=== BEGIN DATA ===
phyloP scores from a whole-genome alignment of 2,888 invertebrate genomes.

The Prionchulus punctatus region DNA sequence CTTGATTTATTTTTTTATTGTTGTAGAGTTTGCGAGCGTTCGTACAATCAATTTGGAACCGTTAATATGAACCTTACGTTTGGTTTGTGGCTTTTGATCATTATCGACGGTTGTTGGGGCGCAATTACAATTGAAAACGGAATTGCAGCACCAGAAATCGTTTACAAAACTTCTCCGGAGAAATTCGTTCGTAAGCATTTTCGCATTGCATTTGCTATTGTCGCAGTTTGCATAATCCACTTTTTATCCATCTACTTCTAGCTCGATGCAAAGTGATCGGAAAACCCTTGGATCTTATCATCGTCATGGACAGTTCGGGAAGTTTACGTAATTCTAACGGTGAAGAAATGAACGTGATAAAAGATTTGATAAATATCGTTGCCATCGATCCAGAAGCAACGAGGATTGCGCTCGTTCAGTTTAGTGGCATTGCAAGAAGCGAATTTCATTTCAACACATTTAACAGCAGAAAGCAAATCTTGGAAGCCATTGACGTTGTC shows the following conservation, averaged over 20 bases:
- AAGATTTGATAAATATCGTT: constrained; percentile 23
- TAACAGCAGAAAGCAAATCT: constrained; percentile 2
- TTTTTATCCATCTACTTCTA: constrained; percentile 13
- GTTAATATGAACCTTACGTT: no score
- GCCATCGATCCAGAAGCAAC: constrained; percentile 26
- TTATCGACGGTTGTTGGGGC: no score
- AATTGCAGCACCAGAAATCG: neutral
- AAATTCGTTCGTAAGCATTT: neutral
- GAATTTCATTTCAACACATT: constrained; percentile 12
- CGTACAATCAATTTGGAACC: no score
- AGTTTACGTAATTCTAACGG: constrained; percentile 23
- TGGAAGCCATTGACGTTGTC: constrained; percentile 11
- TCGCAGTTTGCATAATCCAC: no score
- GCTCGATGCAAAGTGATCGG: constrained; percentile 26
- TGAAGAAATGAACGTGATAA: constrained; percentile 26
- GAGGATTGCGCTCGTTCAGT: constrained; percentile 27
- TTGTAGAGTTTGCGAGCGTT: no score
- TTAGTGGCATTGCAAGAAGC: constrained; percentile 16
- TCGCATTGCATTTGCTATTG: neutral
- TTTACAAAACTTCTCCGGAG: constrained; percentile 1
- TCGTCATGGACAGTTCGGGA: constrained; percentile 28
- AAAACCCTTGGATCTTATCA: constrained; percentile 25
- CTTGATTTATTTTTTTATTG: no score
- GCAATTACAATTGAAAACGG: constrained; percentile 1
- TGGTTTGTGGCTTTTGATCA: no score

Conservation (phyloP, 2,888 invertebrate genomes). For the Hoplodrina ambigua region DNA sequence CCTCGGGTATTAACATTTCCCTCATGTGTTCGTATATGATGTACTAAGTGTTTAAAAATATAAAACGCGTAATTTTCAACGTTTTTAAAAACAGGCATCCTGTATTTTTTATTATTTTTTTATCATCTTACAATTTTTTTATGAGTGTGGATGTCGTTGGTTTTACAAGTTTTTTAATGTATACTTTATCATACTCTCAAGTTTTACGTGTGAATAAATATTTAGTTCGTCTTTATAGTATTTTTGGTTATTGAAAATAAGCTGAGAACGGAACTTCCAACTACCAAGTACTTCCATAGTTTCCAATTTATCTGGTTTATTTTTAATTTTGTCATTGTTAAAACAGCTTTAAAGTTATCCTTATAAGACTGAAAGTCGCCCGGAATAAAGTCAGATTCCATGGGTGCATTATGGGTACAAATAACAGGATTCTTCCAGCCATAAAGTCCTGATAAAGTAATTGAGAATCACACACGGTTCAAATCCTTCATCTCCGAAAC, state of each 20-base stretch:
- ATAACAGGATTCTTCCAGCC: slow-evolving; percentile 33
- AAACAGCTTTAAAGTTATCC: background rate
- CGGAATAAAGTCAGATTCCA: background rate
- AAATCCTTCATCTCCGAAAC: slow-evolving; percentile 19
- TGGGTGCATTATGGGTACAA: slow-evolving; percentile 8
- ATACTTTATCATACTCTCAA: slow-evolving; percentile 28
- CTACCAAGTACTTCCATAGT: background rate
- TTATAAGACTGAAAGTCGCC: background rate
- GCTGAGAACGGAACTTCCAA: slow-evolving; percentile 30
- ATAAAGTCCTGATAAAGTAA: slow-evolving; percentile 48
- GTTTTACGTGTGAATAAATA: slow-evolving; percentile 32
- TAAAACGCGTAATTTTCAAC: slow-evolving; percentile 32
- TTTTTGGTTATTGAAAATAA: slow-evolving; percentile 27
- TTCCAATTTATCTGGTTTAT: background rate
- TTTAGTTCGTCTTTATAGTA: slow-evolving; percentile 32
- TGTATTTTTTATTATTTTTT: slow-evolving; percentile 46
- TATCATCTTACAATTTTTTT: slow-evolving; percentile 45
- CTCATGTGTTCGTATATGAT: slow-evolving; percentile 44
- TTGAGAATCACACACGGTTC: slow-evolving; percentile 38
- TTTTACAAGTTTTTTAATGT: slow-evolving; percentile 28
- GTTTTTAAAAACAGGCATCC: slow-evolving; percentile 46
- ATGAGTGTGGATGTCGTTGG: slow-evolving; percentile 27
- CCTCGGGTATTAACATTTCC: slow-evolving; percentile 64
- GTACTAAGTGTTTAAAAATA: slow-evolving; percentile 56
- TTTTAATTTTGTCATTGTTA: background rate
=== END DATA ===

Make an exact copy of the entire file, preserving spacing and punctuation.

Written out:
phyloP scores from a whole-genome alignment of 2,888 invertebrate genomes.

The Prionchulus punctatus region DNA sequence CTTGATTTATTTTTTTATTGTTGTAGAGTTTGCGAGCGTTCGTACAATCAATTTGGAACCGTTAATATGAACCTTACGTTTGGTTTGTGGCTTTTGATCATTATCGACGGTTGTTGGGGCGCAATTACAATTGAAAACGGAATTGCAGCACCAGAAATCGTTTACAAAACTTCTCCGGAGAAATTCGTTCGTAAGCATTTTCGCATTGCATTTGCTATTGTCGCAGTTTGCATAATCCACTTTTTATCCATCTACTTCTAGCTCGATGCAAAGTGATCGGAAAACCCTTGGATCTTATCATCGTCATGGACAGTTCGGGAAGTTTACGTAATTCTAACGGTGAAGAAATGAACGTGATAAAAGATTTGATAAATATCGTTGCCATCGATCCAGAAGCAACGAGGATTGCGCTCGTTCAGTTTAGTGGCATTGCAAGAAGCGAATTTCATTTCAACACATTTAACAGCAGAAAGCAAATCTTGGAAGCCATTGACGTTGTC shows the following conservation, averaged over 20 bases:
- AAGATTTGATAAATATCGTT: constrained; percentile 23
- TAACAGCAGAAAGCAAATCT: constrained; percentile 2
- TTTTTATCCATCTACTTCTA: constrained; percentile 13
- GTTAATATGAACCTTACGTT: no score
- GCCATCGATCCAGAAGCAAC: constrained; percentile 26
- TTATCGACGGTTGTTGGGGC: no score
- AATTGCAGCACCAGAAATCG: neutral
- AAATTCGTTCGTAAGCATTT: neutral
- GAATTTCATTTCAACACATT: constrained; percentile 12
- CGTACAATCAATTTGGAACC: no score
- AGTTTACGTAATTCTAACGG: constrained; percentile 23
- TGGAAGCCATTGACGTTGTC: constrained; percentile 11
- TCGCAGTTTGCATAATCCAC: no score
- GCTCGATGCAAAGTGATCGG: constrained; percentile 26
- TGAAGAAATGAACGTGATAA: constrained; percentile 26
- GAGGATTGCGCTCGTTCAGT: constrained; percentile 27
- TTGTAGAGTTTGCGAGCGTT: no score
- TTAGTGGCATTGCAAGAAGC: constrained; percentile 16
- TCGCATTGCATTTGCTATTG: neutral
- TTTACAAAACTTCTCCGGAG: constrained; percentile 1
- TCGTCATGGACAGTTCGGGA: constrained; percentile 28
- AAAACCCTTGGATCTTATCA: constrained; percentile 25
- CTTGATTTATTTTTTTATTG: no score
- GCAATTACAATTGAAAACGG: constrained; percentile 1
- TGGTTTGTGGCTTTTGATCA: no score

Conservation (phyloP, 2,888 invertebrate genomes). For the Hoplodrina ambigua region DNA sequence CCTCGGGTATTAACATTTCCCTCATGTGTTCGTATATGATGTACTAAGTGTTTAAAAATATAAAACGCGTAATTTTCAACGTTTTTAAAAACAGGCATCCTGTATTTTTTATTATTTTTTTATCATCTTACAATTTTTTTATGAGTGTGGATGTCGTTGGTTTTACAAGTTTTTTAATGTATACTTTATCATACTCTCAAGTTTTACGTGTGAATAAATATTTAGTTCGTCTTTATAGTATTTTTGGTTATTGAAAATAAGCTGAGAACGGAACTTCCAACTACCAAGTACTTCCATAGTTTCCAATTTATCTGGTTTATTTTTAATTTTGTCATTGTTAAAACAGCTTTAAAGTTATCCTTATAAGACTGAAAGTCGCCCGGAATAAAGTCAGATTCCATGGGTGCATTATGGGTACAAATAACAGGATTCTTCCAGCCATAAAGTCCTGATAAAGTAATTGAGAATCACACACGGTTCAAATCCTTCATCTCCGAAAC, state of each 20-base stretch:
- ATAACAGGATTCTTCCAGCC: slow-evolving; percentile 33
- AAACAGCTTTAAAGTTATCC: background rate
- CGGAATAAAGTCAGATTCCA: background rate
- AAATCCTTCATCTCCGAAAC: slow-evolving; percentile 19
- TGGGTGCATTATGGGTACAA: slow-evolving; percentile 8
- ATACTTTATCATACTCTCAA: slow-evolving; percentile 28
- CTACCAAGTACTTCCATAGT: background rate
- TTATAAGACTGAAAGTCGCC: background rate
- GCTGAGAACGGAACTTCCAA: slow-evolving; percentile 30
- ATAAAGTCCTGATAAAGTAA: slow-evolving; percentile 48
- GTTTTACGTGTGAATAAATA: slow-evolving; percentile 32
- TAAAACGCGTAATTTTCAAC: slow-evolving; percentile 32
- TTTTTGGTTATTGAAAATAA: slow-evolving; percentile 27
- TTCCAATTTATCTGGTTTAT: background rate
- TTTAGTTCGTCTTTATAGTA: slow-evolving; percentile 32
- TGTATTTTTTATTATTTTTT: slow-evolving; percentile 46
- TATCATCTTACAATTTTTTT: slow-evolving; percentile 45
- CTCATGTGTTCGTATATGAT: slow-evolving; percentile 44
- TTGAGAATCACACACGGTTC: slow-evolving; percentile 38
- TTTTACAAGTTTTTTAATGT: slow-evolving; percentile 28
- GTTTTTAAAAACAGGCATCC: slow-evolving; percentile 46
- ATGAGTGTGGATGTCGTTGG: slow-evolving; percentile 27
- CCTCGGGTATTAACATTTCC: slow-evolving; percentile 64
- GTACTAAGTGTTTAAAAATA: slow-evolving; percentile 56
- TTTTAATTTTGTCATTGTTA: background rate